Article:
City Council to Consider a Split From Valley-Wide Recreation

Valley-Wide Recreation and Parks District manages several parks in Menifee, including Wheatfield Park.
Yet another of the many transitional decisions facing Menifee following incorporation is expected to draw a large crowd to City Hall for Wednesday night's City Council meeting.

On the agenda is a discussion item regarding the management of the city's parks and recreational facilities. A staff report recommends that the council authorize staff members to "implement a city-wide approach to delivering community services, parks and recreation programming for the City of Menifee."

Currently, Menifee has no Parks and Recreation Department. The management of parks in the city is divided between two entities: The City of Menifee, which manages parks west of Interstate 215 through a contract with Riverside County; and the Valley-Wide Recreation and Parks District, which manages parks east of the 215. Valley-Wide is a separate entity that manages many Southwest Riverside facilities not under direct city control.

Valley-Wide has managed the parks and recreational facilities on the east side of Menifee for several years -- long before the city was incorporated in 2008. Headquartered in San Jacinto, Valley-Wide maintains a Menifee office in Wheatfield Park -- a 25-acre complex including six athletic fields, a gym, tennis courts, basketball courts and a community center where the organization conducts many recreational programs.

Valley-Wide is responsible for several other parks on the east side of the city, including Sunrise Park (left) on the edge of the Heritage Lake development.

Mayor Scott Mann said this week that Wednesday's discussion is not a negative reflection on Valley-Wide's administration of parks and facilities. He said that a continued relationship with Valley-Wide is one of three options that could be discussed.

"The intent of the discussion is to eliminate duplication," Mann said. "It's not a matter of whether the city likes Valley-Wide or not.

"The question is this: When your city has incorporated, would you rather have control of the parks by a five-member board out of San Jacinto, or would you rather have local control?"

The staff report included in Wednesday's meeting agenda recommends the following:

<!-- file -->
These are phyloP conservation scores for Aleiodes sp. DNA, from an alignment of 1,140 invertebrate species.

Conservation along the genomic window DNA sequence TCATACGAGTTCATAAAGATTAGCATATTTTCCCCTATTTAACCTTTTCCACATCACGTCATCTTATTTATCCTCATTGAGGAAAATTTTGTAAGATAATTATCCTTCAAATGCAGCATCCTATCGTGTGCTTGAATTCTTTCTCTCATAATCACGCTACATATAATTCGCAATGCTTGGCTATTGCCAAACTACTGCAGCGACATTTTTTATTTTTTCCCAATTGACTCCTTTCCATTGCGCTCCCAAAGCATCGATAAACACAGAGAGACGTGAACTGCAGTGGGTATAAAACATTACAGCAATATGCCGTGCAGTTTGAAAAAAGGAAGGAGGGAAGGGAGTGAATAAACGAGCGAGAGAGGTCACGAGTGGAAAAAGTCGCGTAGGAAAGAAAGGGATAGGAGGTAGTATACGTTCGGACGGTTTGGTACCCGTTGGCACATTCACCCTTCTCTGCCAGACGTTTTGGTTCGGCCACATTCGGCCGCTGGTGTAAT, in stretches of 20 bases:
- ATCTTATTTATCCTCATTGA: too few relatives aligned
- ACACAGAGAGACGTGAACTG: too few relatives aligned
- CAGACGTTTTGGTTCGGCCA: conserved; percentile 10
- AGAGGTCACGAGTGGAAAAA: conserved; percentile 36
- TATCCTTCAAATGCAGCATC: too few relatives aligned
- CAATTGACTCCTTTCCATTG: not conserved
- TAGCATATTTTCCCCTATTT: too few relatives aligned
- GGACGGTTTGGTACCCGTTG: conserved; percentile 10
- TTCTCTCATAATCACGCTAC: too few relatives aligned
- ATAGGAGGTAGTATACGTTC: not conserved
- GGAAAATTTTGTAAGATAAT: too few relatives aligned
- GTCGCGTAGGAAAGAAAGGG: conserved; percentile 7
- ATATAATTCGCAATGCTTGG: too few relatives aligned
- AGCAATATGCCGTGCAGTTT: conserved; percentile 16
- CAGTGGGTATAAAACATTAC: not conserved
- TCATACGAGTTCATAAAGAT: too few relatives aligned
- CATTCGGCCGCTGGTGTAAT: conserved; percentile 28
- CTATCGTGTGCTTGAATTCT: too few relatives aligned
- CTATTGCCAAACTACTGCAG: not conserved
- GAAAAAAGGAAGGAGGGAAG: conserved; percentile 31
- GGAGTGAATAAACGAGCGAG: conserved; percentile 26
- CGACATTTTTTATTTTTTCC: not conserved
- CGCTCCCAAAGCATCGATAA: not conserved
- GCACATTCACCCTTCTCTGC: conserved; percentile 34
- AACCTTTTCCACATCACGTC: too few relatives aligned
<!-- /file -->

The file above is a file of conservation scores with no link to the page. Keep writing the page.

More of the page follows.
-- The city terminate its services contract with Riverside County, which currently maintains and manages the city-owned parks west of the 215 Freeway. That contract is up for renewal on July 1.

-- The city begin a process with the Local Agency Formation Commission to "pursue a detachment from Valley-Wide." According to the staff report, this process could take six to nine months to complete.

-- The city direct the city manager to develop a process to appoint a Community Services Commission as of July 1, 2015. This would in essence create a parks and recreation department, to be headed by a Community Services Director -- a position that is included in the current city budget.

The timing of this discussion is significant because of the planned opening this spring of the Audie Murphy Ranch Sports Park -- an 11-acre site including a skate park, baseball field, basketball courts, soccer fields and playgrounds. This park on Newport Road just west of Murrieta Road is scheduled to be be turned over to the city by the developer, Brookfield Homes, in April.

Mann explained the three options council members could consider when discussing the staff report:

1. Continue what he described as a "bifurcated" arrangement involving two separate entities.

2. Negotiate with Valley-Wide about expanding its services to include parks on the west side of the freeway.

3. Explore the possibility of the city taking over control of all parks in Menifee.

"This is one of the long-standing transitional functions facing a city after incorporation," Mann said. "Because we have never explored this issue, we feel it is necessary for the council to have a discussion with the staff about this."

Dean Wetter, general manager of Valley-Wide, said he has been aware for some time of the city's plan to consider a detachment from his agency.

"Our reaction is that we want to make sure it's an open discussion and everyone has all the information," said Wetter, whose organization on its website this week urges residents to attend the city council meeting and "let your voice be heard."

"Creating a sense of community is what we do," Wetter continued. "Nothing has been said about this being considered because of anything negative we have done. It's all positive. We believe that because of what we do, the community benefits from our services."

The meeting begins at 7 p.m. at City Hall, 29714 Haun Road.

Control of the Audie Murphy Sports Park, which will include a skate park, will be turned over to the city this spring.





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